How can I be respectful as I learn about Indigenous peoples?
The words we use relating to Indigenous peoples and affairs can be tricky to navigate. A term that might be acceptable to one group or generation, might be offensive to others. Indigenous peoples have often been identified with terms that were not of their own choosing and that were often derogatory and racist. This includes the term ‘Indian’ when referring to Indigenous peoples. Although it can be used in a legal context, like when referring to the Indian Act described above, this label was created by European settlers during the colonial era and is outdated and highly offensive.
Myths about Indigenous Peoples
The way Indigenous people are portrayed in media and film, you may be surprised to learn that the Indigenous peoples still live here at all. You will likely encounter misinformation about Canada’s Indigenous population. You may wish to seek out first-hand stories from the Indigenous communities in your area as this is the best way to clear up most misconceptions. The longest-standing stereotype is that Indigenous peoples receive "lots of assistance from the government” such as free housing, free post-secondary education and they do not pay any taxes.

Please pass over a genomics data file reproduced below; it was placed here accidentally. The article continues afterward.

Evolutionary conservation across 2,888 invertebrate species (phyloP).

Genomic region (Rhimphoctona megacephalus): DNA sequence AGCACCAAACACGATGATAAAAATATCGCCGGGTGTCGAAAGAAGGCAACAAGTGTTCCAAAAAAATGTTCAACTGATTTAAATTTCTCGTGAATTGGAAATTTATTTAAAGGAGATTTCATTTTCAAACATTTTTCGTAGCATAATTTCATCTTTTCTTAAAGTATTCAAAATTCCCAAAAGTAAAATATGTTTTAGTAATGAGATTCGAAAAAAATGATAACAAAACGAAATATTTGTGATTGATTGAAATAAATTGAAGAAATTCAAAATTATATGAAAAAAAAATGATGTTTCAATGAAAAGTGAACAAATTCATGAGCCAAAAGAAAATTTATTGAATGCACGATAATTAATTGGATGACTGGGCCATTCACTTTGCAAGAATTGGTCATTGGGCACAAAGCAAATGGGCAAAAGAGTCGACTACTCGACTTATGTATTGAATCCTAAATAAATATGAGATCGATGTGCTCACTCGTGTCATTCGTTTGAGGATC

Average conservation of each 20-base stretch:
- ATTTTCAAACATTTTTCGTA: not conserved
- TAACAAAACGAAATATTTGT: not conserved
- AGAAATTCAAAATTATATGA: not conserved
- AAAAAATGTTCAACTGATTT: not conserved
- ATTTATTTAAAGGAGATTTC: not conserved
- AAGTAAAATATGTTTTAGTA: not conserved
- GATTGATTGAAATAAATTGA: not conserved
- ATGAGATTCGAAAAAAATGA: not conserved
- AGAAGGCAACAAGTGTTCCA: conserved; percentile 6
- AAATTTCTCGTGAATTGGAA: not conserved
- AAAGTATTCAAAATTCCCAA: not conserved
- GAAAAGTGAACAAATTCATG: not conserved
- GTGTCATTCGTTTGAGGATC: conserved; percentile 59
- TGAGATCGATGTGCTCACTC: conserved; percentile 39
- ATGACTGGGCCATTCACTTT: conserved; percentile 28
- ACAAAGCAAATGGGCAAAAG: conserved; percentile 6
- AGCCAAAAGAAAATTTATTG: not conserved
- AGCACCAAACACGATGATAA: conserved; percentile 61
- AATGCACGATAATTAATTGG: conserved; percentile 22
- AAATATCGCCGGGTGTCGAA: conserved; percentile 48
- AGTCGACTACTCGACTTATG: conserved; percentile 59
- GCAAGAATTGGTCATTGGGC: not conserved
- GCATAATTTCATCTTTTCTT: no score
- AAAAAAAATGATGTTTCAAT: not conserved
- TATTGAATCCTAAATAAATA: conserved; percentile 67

However, the reality may surprise you. Many Indigenous communities still do not have access to clean drinking water, adequate access to health care or affordable fresh foods at their local stores, especially in more remote and Northern regions.
Your next steps may be to learn more about who's land you are on, what Nations surround you and what languages they speak. This can lead you to a better understanding of how to live and act in solidarity with Indigenous communities. We can all continue to collaboratively build a country that has embraced the Truth and Reconciliation Commission Calls to Action. Some Calls to Action, like Calls to Action 93 and 94, are even specific to newcomers to Canada like you, while the changes made to the Oath of Citizenship are an example of how these can be embraced. Other Calls to Action address issues like education, justice and culture.
For More Information
- Delivering on Truth and Reconciliation Commission Calls to Action - Learn how the Government of Canada is responding to the Truth and Reconciliation Commission's 94 Calls to Action. From the Government of Canada.
- Missing and Murdered Indigenous Women and Girls - The National Inquiry’s Final Report reveals that persistent and deliberate human and Indigenous rights violations and abuses are the root cause behind Canada’s staggering rates of violence against Indigenous women, girls and 2SLGBTQQIA people.
- Professor Pam Palmater - Informative video clips with remarks about how immigrants and newcomers in Canada can become effective allies to Indigenous communities. Dr. Palmater is a Mi’kmaw citizen and a practicing lawyer for 22 years. Dr. Palmater is currently a Professor and the Chair in Indigenous Governance at Ryerson University. From OMNI Television.
- Whose Land - Whose Land is a web-based app that uses GIS technology to assist users in identifying Indigenous Nations, territories, and Indigenous communities across Canada. From BOLD Realities, TakingITGlobal, and Canadian Roots Exchange.
July 6, 2021